I love seeing headlines about encryption hit a news cycle. Anything that gets a person more aware of their options when it comes to making sure that they are the only person with access to their data is important. So important, in fact, that Google does it by default with your backed-up data.
Mostly. Google does offer a complete end-to-end encryption service and the company uses it for the data in its own Android apps and your phone settings since Android 9 Pie. It's on by default, you don't have to do anything except check the box that you want to use the service when you set up or restore a phone.
But no service is perfect, and Google's backup does leave a lot to be desired.
What is end-to-end encryption?
End-to-end encryption means that only the person who created the data and the person who is supposed to receive the data (which can both be the same person) can supply the credentials to access encrypted data.
Sometimes, that means a password. Sometimes it means an app you have authorized to decrypt data received on your behalf. Sometimes it means a secure lock screen. But it always means that no person or server or company in the chain has access. Only the sender and the receiver.
Only the person at each end has the key, thus end-to-end.
In the case of Google's backup service, it means that you have a secure lock screen and have used it to unlock your phone. While your phone is unlocked you can create and send data as well as receive encrypted data. Most every Android phone has some sort of secure element that allows actual hardware to encrypt and decrypt on the fly using a token generated by a combination of your Google account password and your lock screen security.
On Google hardware — that means both Pixel phones and servers that hold the data — it's called the Titan Security Module. You feed it the information it needs to make sure that you are really you and your data is backed up and can be retrieved, but only through the Titan module. Google nor the Titan module itself know any password to decrypt your data, only you do.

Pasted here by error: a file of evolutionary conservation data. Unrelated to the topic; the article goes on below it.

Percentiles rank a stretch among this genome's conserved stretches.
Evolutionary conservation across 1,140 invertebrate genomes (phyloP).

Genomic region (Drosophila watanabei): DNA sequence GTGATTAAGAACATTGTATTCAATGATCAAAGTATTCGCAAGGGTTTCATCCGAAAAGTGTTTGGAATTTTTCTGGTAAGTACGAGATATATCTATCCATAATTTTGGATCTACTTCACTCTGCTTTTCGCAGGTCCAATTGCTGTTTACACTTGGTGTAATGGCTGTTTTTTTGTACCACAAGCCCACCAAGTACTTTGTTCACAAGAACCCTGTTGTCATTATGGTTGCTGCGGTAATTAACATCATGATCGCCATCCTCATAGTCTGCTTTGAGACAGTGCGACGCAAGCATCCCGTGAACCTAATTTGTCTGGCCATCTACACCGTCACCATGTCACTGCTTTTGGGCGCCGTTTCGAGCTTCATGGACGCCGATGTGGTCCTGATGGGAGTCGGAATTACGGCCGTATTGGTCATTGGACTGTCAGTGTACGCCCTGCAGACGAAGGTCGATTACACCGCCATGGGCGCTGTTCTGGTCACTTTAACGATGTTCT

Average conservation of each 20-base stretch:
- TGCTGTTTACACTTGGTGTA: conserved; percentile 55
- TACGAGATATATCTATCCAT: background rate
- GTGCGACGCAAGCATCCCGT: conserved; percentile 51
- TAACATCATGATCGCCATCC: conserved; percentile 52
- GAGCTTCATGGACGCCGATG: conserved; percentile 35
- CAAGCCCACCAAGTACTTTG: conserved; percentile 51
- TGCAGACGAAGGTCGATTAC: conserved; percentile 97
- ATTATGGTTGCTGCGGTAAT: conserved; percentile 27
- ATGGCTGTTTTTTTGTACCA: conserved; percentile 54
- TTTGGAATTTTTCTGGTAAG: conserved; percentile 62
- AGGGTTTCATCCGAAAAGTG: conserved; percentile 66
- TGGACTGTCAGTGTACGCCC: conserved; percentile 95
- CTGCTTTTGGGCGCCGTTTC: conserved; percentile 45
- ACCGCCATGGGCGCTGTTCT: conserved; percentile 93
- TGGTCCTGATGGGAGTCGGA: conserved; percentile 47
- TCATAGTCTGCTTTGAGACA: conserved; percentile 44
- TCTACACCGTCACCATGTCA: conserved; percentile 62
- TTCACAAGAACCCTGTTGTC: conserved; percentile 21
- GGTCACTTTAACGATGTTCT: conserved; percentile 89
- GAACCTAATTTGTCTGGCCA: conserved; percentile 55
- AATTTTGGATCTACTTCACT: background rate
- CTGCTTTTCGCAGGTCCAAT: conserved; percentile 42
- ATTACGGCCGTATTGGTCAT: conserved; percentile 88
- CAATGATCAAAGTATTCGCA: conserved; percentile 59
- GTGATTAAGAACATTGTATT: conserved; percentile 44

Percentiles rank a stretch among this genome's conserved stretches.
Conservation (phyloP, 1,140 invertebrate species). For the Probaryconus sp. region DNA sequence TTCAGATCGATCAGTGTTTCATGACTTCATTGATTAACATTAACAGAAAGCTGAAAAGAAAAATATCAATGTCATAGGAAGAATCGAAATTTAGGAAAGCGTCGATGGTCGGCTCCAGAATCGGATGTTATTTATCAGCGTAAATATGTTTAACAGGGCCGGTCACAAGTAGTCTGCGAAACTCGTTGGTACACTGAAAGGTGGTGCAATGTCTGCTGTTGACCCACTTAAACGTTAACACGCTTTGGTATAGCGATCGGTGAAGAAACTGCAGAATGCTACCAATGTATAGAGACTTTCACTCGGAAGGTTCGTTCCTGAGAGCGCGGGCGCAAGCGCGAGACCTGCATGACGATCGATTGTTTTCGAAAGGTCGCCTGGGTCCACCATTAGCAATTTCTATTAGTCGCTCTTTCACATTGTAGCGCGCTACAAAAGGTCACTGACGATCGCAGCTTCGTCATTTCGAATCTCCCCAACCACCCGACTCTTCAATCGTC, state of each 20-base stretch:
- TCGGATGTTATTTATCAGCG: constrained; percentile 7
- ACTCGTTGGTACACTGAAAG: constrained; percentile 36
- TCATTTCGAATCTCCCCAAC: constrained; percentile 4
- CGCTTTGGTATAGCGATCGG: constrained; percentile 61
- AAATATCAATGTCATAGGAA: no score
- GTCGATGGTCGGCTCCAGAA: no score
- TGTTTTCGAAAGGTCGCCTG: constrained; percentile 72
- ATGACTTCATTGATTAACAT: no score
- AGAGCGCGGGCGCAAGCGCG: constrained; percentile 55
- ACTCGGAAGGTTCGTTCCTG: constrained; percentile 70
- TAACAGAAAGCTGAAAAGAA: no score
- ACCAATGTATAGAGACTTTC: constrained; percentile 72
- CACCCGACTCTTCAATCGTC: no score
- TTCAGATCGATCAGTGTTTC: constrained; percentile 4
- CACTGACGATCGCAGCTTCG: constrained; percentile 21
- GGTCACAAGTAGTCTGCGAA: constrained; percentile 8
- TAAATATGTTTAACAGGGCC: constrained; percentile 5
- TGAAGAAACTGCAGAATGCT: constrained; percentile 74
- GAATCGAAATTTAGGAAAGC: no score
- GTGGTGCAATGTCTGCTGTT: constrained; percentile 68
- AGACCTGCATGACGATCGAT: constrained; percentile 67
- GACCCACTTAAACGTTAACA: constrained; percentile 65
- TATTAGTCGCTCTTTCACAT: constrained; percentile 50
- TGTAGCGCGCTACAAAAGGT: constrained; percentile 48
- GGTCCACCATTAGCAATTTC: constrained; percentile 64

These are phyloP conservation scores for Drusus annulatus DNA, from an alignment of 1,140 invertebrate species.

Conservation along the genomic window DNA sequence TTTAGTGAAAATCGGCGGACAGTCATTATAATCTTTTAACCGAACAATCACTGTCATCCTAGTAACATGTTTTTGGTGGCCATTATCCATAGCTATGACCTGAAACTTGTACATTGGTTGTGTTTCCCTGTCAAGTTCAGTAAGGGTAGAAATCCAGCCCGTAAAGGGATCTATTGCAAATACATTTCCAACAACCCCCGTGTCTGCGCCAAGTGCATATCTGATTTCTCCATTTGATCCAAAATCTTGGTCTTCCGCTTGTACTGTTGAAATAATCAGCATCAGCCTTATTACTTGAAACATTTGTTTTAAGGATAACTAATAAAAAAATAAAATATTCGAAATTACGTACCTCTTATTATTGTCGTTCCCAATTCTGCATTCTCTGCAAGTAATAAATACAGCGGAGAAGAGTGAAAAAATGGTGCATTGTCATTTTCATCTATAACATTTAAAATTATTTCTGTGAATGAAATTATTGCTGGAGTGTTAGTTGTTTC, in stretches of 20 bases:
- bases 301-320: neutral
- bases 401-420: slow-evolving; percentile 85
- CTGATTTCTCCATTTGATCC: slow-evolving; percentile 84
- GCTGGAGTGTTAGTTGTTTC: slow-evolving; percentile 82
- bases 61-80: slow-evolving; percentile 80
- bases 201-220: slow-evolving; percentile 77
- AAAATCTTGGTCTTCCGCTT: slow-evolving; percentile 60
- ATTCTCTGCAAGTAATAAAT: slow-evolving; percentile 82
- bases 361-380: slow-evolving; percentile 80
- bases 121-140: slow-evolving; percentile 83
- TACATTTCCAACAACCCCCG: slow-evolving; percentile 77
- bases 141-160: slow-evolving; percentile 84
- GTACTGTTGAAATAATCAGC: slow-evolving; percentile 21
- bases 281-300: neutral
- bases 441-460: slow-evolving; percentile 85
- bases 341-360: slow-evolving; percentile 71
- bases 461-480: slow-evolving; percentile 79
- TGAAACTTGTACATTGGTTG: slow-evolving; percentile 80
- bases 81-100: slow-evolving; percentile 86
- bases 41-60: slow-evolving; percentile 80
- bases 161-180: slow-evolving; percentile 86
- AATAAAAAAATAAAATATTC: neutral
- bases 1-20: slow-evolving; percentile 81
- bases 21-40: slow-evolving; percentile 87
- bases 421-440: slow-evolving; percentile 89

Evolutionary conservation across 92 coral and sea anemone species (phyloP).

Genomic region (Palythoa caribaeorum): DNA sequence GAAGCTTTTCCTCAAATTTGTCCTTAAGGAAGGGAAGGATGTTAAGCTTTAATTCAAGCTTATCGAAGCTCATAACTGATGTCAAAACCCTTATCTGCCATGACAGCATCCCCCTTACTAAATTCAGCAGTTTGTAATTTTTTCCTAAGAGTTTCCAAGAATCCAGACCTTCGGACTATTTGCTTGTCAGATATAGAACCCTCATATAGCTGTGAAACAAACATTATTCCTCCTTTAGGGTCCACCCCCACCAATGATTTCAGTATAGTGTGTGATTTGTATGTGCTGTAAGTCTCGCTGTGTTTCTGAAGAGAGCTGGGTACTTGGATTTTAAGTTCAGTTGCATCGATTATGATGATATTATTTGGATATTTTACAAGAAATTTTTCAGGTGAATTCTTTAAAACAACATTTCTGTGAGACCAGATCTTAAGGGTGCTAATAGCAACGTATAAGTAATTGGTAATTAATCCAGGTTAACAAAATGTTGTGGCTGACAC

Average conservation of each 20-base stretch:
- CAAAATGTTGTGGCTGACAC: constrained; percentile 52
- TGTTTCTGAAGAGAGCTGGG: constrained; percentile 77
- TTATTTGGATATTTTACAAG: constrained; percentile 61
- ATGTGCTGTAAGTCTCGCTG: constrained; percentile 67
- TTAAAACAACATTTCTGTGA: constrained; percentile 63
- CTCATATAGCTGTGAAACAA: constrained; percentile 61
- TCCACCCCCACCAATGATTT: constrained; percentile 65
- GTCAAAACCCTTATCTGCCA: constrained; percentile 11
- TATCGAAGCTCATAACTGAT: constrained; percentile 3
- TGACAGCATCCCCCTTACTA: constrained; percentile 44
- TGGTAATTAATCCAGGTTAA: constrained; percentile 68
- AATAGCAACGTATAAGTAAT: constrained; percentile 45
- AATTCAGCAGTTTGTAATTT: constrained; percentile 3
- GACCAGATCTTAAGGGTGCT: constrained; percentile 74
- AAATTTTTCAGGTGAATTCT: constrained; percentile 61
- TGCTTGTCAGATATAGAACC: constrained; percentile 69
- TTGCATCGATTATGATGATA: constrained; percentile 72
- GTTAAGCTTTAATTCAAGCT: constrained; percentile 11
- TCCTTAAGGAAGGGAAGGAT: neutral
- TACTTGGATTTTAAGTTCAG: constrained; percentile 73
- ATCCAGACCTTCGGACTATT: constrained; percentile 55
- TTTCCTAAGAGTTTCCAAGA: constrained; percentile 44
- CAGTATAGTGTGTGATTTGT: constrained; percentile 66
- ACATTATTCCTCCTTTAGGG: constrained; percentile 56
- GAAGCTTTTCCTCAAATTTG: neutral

How does it work with Android?
When you're setting up a new phone running Android Pie or later, you come to a section during setup about data backups. It reads:
Easily restore your data or switch phones at any time. Your backup includes apps, app data, call history, contacts, device settings (including Wi-Fi passwords and permissions), and SMS.
Your backups are uploaded to Google and encrypted using your Google Account password. For some data, your device's screen lock PIN, pattern, or password is also used for encryption.
App data can be any data that an app has saved (based on developer settings), including data such as contacts, messages, and photos.
Backup data will not count toward your Drive Storage quota.
You can turn this service off in Settings.
If you choose to enable this (and you should since even Google has no access to it), at least once per day all your preferences and associated application data is packaged up, encrypted with a backup key, and stored in a hidden area of your Google Drive account.
New data can overwrite older data, and in some cases, it's not necessary to back everything up. Google Calendar is a good example; your preferences and settings are backed up but the actual calendar data is stored in the cloud and won't be included in the backup package.
Backed up data is saved to a hidden spot in your Google Drive account.
For other things like your SMS messages, any new data from new messages is appended to the existing data, and your preferences and settings are still saved.
Basically, everything needed to make a brand new phone work just like your old phone is saved in your Drive space. But only if the developer included it in their app.